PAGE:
Skip to main content

New Study Sheds Light on Origins of Leukemia

Kristine Willis

Kristine Willis of Georgetown's biology department says the more scientists understand the DNA reading process “the better we’ll be able to do with developing treatments not just for cancer, but all kinds of human sickness.”

November 15, 2011 – A new study led by Kristine Willis in Georgetown’s biology department has discovered important new information about a DNA misreading process that can lead to leukemia and other cancers.

Previous studies have shown how the nuclear pore (proteins that surround a “hole” in the nuclear membrane) helps determine what gets read and copied from our DNA.

Willis’ study, published today in the online journal PLoS ONE, shows that the mutation of certain proteins in the pore can cause them to lose their interaction with a DNA binding protein, resulting in inappropriate copying of information from some genes.

This type of misreading, Willis says, can lead to acute myeloid leukemia.

Exciting Results

“My group is very excited about these results, because specific mutations in nuclear pores have been observed in cases of acute myeloid leukemia that are highly resistant to current chemotherapeutic treatments,” says Willis, an assistant research professor in the biology department.

The research was funded by a grant from the National Institute of General Medical Sciences (NIGMS).

“Normally, certain genes get copied and that information in those genes gets sent out [side of the nucleus] into the cytoplasm of the cell,” she says. “When you mutate these nuclear pore proteins in a certain way, it changes the way the genes get copied.”

New Treatments

“Our results provide new insight into how nuclear pores control gene activity,” Willis notes,  “and should ultimately help to identify new treatments for this particular type of cancer.”

The researchers studied what happens to a set of genes that’s regulated by a protein called Mig1.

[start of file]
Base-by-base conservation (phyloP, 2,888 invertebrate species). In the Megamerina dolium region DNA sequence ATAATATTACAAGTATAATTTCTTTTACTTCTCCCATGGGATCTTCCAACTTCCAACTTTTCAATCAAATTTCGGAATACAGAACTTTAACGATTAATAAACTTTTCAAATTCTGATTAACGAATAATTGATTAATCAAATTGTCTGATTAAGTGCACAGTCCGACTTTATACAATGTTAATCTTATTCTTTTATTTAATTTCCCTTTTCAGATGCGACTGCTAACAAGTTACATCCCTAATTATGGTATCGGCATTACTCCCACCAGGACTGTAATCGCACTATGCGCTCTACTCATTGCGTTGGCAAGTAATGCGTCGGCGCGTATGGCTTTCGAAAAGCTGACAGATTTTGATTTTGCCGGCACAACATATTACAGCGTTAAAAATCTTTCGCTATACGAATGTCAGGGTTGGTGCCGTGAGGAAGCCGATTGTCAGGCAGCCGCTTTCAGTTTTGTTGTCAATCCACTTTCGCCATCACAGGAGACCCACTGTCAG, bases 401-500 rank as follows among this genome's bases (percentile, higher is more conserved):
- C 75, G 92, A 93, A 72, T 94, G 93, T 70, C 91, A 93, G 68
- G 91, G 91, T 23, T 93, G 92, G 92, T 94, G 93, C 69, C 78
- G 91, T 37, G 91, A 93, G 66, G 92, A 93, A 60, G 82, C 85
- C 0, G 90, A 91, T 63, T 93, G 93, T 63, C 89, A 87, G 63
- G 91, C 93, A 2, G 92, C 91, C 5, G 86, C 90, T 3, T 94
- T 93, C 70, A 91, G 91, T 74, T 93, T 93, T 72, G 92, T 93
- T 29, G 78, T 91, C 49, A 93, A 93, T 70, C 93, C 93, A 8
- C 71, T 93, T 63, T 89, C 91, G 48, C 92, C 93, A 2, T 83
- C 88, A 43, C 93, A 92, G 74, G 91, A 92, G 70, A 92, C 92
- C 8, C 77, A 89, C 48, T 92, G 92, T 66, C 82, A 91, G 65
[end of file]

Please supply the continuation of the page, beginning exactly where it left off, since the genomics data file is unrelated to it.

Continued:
They found that the nuclear pore itself helps Mig1 with its main function, which is to bind to the DNA and shut off certain genes. When the researchers mutated the nuclear pore in a particular way, Mig1 no longer shut the genes off.

The researchers used yeast cells rather than human cells for their study because the former are easy to manipulate and have most of the same functions.

 Next Steps

Willis says a possible next step from this research is to use yeast as a tool to screen cancer treatment drugs.

“Because yeast cells are very similar to human cells, and they’re easy to grow and you can handle them very easily, it’s very easy to screen tens of thousands or hundreds of thousands of compounds at once,” Willis explains.  “So you can use your yeast cells as a screen for compounds that will then change how changes in gene expression occur. That’s a project that we’d like to do going forward.”

Willis says basic research is really the key to understanding all kinds of human disease – many of which are caused by changes in the way information in our DNA gets read.

“The better we understand that reading process and how the cell regulates that reading process,” she explains, “the better we’ll be able to do with developing treatments not just for cancer, but all kinds of human sickness.”

Related Information

Georgetown University37th and O Streets, N.W., Washington D.C. 20057(202) 687.0100

Connect with us via: